It is admitted that the act originated in the Senate. It is contended that the act is revenue-raising legislation, and, having originated in the Senate, therefore, it is forbidden by section 47 of the Constitution. A mere reading of the title of the act shows the falacy of this contention. The Constitution of the United States (article 1, sec. 7, cl. 1) and the Constitutions of many of the states contain a provision similar to section 47 of our Constitution. It is a fixed rule of construction of such a provision that a revenue bill within the meaning thereof must originate in the House of Representatives and not in the Senate, and that such a bill must be a revenue measure in the strictest sense of the word, and not merely incidently such. To sustain the statement that the act of which section 4399a-8 is a part is not a revenue raising act no more should be required than a reference to the title of the act and to the rule of construction stated in Story on the Constitution, sec. 880; Cooley's Constitutional Limitations (8th Ed.), pp. 267, 268; Lang v. Com., 190 Ky. 29, 226 S.W. 379, and cases there cited; Twin City National Bank v. Nebecker, 167 U.S. 196, 17 S.Ct. 766, 42 L.Ed. 134; Millard v. Roberts, 202 U.S. 429, 26 S.Ct. 674, 50 L.Ed. 1090.

The special master commissioner is a party to this appeal, and the allowance to him of $250 for his services is attacked on the ground that more than $3 per day was allowed him, and that his claim was not supported by an affidavit. Section 1740, Ky. Statutes, fixed his fee at $3 per day for the time he was actually engaged. The court had no discretion in fixing the allowance of the commissioner, and should not have allowed him more than the amount fixed by this section. Rash v. Givens, 155 Ky. 507, 159 S.W. 958; Graham v. Alliston, 180 Ky. 687, 203 S.W. 563. The statute is mandatory. Harding's Admr. v. Harding, 132 Ky. 133, 116 S.W. 305. However, it does not prevent the court from allowing for extraordinary services or actual expenses incurred by the commissioner in the performance of his duties. Fidelity National Bank Receiver v. Youtsey, 81 S.W. 263, 26 Ky. Law Rep. 340; Spears v. Thomas, 70 S.W. 1060, 24 Ky. Law Rep. 1154.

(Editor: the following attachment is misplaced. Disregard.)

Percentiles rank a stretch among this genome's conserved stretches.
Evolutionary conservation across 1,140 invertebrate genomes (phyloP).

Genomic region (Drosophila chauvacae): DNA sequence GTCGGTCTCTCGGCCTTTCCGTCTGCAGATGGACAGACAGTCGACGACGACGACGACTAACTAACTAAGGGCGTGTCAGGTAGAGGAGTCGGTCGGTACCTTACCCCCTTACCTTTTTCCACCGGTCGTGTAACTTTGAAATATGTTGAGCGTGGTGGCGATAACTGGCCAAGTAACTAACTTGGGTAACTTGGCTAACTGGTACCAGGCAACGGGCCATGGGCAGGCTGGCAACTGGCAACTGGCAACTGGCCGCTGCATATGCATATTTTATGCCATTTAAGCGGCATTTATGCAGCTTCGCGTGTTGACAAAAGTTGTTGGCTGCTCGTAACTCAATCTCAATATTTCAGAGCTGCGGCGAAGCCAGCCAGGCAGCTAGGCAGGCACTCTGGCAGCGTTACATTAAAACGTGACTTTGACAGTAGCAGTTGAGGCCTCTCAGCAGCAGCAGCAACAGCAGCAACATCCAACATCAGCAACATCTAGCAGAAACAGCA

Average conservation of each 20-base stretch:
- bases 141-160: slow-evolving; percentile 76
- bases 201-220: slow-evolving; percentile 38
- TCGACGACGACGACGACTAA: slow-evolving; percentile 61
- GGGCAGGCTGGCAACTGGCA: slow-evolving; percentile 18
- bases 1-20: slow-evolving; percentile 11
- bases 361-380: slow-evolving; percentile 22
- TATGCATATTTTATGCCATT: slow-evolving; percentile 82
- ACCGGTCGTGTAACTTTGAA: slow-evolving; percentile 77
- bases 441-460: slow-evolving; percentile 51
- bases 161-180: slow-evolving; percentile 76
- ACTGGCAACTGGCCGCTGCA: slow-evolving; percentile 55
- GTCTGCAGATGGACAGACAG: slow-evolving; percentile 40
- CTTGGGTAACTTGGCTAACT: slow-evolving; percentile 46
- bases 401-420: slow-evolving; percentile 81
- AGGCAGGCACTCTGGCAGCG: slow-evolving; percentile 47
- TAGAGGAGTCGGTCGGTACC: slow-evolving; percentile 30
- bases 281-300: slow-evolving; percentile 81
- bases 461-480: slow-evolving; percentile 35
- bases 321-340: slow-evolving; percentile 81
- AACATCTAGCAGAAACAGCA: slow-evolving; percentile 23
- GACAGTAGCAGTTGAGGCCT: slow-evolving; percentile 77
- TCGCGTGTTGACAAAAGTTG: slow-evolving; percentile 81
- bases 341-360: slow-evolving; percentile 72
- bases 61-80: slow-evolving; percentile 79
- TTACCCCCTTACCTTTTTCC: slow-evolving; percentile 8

In every case the application for an allowance of such fees, or per diem, the commissioner must accompany it by a verification or the affidavit required by section 396, Ky. Statutes, or the order is void. Fidelity Oil Corporation v. Southern Oil Pipe Line Co., 197 Ky. 676, 247 S.W. 950; Connecticut Fire Ins. Co. v. Union Mercantile Co., 161 Ky. 718, 171 S.W. 407.

Neither section 1740 nor section 396 was complied with by the commissioner, and for this reason the judgment as to him is also reversed. The parties may be allowed to amend their pleadings, if they desire.

Judgment reversed, and cause remanded for proceedings consistent with this opinion.

Whole court sitting.

Summaries of

Livingston County v. Dunn

Court of Appeals of Kentucky
Jun 14, 1932
51 S.W.2d 450 (Ky. Ct. App. 1932)
Case details for

Livingston County v. Dunn

Case Details

Full title:Livingston County et al. v. Dunn et al

Court:Court of Appeals of Kentucky

Date published: Jun 14, 1932


51 S.W.2d 450 (Ky. Ct. App. 1932)
51 S.W.2d 450